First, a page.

Key Recommendation: The DOE should strongly encourage the development of highly efficient light-emitting diodes (LEDs) for general-purpose lighting and other applications.
For example, the DOE could move aggressively toward its 21st-century lightbulb, with greater than 150 lm/W, a color rendering index greater than 90, and a color temperature of approximately 2800 K. Since one major company has already published results meeting the technical requirements for the 21st-century lightbulb, the DOE should consider releasing this competition in 2012. Major progress is being made in solid-state lighting, which has such advantages over current lighting alternatives as less wasted heat generation and fast turn-on time. The United States needs to exploit the current expertise in solid-state lighting to bring this technology to maturity and to market.
Chapter 6: Health and Medicine
Chapter 6 discusses the application of optics and photonics to health and medicine. Photonics plays a major role in many health-related areas. Medical imaging, which is widely used and is still a rapidly developing area, is key to many health-related needs, both for gaining understanding of the status of a patient and for guiding and implementing corrective procedures. Lasers are used in various corrective procedures in addition to those for the eye. There is still great potential for further application of optics and photonics in medicine.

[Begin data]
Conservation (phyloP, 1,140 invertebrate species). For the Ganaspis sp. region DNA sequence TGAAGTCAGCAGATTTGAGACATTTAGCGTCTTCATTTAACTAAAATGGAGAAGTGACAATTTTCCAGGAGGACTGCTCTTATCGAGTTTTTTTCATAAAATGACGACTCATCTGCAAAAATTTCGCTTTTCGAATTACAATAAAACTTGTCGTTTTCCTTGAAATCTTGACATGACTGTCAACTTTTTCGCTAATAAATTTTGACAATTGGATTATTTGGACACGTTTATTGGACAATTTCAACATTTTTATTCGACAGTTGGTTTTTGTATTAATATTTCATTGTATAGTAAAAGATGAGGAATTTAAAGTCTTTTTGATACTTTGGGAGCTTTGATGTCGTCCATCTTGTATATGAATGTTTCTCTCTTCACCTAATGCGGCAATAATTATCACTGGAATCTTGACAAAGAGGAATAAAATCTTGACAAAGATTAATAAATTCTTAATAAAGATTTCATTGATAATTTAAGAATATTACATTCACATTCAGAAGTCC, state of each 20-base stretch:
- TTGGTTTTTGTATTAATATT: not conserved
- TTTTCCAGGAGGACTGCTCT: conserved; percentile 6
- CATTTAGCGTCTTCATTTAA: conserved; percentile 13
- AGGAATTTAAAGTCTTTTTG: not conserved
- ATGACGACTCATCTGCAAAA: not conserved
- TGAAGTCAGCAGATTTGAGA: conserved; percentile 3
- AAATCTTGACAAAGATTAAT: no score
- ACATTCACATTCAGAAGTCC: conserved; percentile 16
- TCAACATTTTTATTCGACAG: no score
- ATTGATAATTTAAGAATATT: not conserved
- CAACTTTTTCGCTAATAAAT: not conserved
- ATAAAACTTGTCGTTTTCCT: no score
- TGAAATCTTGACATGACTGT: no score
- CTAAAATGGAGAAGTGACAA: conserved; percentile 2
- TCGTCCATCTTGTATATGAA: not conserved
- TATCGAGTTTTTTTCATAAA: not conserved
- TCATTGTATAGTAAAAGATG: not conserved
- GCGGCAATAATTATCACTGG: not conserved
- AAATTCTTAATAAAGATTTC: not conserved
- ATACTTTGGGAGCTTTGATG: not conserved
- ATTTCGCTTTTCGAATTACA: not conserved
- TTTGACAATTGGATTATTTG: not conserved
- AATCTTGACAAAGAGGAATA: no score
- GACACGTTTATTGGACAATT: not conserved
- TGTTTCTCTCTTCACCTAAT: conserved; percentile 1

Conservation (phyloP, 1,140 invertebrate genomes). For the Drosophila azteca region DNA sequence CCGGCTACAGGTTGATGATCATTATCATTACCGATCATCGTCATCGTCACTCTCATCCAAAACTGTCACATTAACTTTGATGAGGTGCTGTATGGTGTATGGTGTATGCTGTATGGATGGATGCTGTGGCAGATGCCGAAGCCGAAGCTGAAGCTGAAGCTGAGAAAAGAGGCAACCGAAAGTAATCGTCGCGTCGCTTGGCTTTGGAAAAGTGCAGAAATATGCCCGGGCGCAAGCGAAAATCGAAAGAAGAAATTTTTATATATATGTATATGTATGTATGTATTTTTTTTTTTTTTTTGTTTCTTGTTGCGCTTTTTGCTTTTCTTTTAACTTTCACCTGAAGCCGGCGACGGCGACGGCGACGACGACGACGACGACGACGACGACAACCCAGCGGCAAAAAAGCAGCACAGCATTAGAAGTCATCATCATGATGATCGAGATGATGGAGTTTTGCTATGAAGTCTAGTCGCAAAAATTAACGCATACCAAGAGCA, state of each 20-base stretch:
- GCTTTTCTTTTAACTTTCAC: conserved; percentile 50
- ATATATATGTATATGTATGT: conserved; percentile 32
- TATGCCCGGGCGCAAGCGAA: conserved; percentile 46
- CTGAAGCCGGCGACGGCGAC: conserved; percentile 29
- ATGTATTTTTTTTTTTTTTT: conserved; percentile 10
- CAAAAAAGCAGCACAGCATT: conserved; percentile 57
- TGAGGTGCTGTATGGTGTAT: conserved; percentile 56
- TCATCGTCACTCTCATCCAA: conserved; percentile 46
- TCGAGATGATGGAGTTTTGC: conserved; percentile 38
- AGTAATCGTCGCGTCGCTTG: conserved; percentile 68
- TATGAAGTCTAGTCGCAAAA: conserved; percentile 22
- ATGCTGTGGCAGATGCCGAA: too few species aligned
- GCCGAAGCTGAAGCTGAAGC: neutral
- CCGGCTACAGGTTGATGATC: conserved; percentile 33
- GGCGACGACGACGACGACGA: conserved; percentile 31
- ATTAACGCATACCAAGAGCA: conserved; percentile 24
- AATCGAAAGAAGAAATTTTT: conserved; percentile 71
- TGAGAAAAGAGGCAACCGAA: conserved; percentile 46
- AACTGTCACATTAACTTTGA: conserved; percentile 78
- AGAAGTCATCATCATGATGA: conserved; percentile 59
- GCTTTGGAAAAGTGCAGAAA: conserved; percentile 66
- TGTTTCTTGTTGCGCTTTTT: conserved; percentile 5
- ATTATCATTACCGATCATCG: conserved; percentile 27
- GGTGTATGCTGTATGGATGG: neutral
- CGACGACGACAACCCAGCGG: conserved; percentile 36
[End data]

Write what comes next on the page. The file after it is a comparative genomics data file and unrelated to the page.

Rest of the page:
Key Recommendation: The U.S. optics and photonics community should develop new instrumentation to allow simultaneous measurement of all immune-system cell types in a blood sample. Many health issues could be addressed by an improved knowledge of the immune system, which represents one of the major areas requiring better understanding.
Key Recommendation: New approaches, or dramatic improvements in existing methods and instruments, should be developed by industry and academia to increase the rate at which new pharmaceuticals can be safely developed and proved effective. Developing these approaches will require investment by the government and the private sector in optical methods integrated with high-speed sample-handling robotics, methods for evaluating the molecular makeup of microscopic samples, and increased sensitivity and specificity for detecting antibodies, enzymes, and important cell phenotypes.